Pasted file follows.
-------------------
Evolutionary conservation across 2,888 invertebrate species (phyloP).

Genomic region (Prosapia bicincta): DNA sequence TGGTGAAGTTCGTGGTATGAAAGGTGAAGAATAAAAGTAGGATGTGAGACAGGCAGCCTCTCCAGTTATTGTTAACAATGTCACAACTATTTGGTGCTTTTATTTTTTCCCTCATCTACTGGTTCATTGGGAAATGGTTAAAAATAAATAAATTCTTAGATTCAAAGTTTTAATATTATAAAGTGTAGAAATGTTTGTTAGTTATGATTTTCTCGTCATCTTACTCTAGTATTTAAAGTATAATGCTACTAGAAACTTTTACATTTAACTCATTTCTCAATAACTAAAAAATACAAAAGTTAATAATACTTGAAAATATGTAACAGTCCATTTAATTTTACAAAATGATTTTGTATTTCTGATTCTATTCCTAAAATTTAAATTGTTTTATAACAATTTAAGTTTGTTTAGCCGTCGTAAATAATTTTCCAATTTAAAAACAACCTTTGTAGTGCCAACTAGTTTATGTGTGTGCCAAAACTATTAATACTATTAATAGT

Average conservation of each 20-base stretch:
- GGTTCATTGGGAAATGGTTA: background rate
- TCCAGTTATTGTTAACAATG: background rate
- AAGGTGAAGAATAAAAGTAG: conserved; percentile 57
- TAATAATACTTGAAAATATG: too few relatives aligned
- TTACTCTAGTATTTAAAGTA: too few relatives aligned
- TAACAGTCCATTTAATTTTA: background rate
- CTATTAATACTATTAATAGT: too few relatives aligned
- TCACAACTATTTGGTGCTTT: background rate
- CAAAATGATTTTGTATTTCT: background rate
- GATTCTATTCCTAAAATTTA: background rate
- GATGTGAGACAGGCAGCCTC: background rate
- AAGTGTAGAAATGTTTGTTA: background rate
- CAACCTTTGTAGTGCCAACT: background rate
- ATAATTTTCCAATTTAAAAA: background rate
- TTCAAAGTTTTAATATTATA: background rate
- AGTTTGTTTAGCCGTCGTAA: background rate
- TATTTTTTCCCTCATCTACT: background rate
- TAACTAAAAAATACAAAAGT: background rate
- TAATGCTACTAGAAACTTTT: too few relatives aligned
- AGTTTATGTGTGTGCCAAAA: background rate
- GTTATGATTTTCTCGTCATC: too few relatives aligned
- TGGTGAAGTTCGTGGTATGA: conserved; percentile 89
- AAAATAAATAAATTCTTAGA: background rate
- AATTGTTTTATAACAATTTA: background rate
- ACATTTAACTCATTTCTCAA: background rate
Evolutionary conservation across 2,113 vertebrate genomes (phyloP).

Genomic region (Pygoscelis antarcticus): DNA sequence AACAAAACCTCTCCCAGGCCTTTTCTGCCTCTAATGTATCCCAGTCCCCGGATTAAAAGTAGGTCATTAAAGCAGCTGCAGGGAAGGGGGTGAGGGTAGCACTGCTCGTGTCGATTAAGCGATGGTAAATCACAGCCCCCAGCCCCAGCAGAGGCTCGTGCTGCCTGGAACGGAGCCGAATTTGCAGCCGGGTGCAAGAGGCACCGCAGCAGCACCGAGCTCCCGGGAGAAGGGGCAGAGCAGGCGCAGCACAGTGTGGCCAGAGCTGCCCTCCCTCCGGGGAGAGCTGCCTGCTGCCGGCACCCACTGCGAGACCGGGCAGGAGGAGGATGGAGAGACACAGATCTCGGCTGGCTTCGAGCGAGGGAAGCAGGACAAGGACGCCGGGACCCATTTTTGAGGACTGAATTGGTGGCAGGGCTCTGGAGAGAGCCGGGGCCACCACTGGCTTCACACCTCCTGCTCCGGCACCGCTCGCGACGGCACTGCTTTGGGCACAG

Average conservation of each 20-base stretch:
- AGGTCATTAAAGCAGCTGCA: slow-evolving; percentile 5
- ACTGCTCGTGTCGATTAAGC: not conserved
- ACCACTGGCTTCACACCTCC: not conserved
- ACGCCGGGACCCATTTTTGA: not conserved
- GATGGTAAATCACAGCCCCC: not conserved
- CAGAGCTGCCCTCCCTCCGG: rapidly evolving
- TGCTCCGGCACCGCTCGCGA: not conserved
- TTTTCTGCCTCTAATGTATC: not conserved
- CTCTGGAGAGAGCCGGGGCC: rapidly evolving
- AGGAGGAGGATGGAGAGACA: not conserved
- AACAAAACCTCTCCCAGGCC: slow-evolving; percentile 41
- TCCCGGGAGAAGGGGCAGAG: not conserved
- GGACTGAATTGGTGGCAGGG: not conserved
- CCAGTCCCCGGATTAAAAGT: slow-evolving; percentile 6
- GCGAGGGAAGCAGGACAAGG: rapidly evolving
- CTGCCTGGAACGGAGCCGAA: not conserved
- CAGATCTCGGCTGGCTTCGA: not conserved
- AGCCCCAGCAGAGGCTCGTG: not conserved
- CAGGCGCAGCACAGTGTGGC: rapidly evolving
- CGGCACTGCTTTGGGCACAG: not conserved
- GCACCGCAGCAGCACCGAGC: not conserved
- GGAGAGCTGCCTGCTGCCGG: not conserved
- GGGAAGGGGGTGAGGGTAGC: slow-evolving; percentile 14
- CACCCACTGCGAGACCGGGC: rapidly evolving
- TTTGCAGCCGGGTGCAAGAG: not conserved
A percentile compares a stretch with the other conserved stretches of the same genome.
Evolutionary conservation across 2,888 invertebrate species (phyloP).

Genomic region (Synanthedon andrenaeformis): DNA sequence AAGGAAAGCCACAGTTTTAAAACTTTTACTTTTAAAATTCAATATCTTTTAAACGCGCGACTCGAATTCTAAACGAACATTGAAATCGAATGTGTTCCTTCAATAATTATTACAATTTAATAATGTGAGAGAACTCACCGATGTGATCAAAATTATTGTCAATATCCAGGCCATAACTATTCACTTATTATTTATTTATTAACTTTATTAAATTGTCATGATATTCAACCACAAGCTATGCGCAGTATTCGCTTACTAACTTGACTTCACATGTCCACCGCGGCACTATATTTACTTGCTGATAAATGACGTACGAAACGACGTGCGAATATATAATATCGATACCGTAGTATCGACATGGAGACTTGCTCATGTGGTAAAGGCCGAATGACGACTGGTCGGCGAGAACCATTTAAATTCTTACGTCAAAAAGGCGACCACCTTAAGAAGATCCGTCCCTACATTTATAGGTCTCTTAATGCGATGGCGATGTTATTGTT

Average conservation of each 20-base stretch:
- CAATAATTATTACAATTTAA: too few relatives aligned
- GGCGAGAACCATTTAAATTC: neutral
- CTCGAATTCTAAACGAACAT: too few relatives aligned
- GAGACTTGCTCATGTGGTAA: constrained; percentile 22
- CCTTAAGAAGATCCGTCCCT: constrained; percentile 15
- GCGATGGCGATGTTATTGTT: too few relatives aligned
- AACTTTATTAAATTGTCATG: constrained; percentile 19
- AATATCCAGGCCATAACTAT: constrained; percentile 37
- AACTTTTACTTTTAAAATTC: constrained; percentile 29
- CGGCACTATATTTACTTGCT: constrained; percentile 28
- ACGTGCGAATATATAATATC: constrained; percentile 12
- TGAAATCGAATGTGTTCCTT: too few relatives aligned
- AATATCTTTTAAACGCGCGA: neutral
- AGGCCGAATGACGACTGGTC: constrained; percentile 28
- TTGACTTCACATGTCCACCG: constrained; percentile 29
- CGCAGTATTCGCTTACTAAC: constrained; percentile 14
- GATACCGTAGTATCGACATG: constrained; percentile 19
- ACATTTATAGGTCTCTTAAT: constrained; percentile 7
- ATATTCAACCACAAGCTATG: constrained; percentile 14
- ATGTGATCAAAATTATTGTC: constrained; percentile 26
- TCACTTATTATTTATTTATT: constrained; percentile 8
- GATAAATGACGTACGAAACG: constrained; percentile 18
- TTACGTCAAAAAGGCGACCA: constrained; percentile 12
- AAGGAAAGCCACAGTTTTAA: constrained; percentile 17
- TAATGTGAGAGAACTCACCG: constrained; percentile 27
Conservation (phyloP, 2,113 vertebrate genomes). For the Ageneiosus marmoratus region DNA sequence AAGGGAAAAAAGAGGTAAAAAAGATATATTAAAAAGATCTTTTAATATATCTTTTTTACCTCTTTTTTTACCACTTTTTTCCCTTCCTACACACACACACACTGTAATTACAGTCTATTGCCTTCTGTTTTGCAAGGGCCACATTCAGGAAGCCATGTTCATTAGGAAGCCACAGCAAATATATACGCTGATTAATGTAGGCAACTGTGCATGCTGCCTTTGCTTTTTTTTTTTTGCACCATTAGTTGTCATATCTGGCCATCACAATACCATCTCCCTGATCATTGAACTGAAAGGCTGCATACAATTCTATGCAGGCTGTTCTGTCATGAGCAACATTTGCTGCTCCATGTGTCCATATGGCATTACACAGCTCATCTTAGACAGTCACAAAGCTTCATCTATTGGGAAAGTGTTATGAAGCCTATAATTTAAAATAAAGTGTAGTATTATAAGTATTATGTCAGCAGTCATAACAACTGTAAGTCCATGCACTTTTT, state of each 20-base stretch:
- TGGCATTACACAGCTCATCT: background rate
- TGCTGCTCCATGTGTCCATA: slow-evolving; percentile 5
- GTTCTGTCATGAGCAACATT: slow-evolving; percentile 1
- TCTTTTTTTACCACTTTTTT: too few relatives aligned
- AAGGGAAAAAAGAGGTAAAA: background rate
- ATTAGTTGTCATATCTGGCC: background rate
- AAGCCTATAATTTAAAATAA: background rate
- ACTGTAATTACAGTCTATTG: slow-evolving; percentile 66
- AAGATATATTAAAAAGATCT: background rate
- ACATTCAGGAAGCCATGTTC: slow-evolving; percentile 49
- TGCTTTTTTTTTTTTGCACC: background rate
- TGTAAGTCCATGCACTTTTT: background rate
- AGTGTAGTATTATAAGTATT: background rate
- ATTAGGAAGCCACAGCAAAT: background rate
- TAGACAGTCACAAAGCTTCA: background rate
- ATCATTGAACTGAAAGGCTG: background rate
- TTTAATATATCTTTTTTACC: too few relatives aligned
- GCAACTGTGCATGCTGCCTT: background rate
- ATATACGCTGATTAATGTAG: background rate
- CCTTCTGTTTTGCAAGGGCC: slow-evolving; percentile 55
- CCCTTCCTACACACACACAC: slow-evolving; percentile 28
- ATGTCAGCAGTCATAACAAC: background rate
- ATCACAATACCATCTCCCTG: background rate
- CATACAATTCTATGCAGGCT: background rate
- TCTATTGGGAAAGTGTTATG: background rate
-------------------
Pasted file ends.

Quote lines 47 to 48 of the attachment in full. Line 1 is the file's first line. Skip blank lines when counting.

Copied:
- CTGCCTGGAACGGAGCCGAA: not conserved
- CAGATCTCGGCTGGCTTCGA: not conserved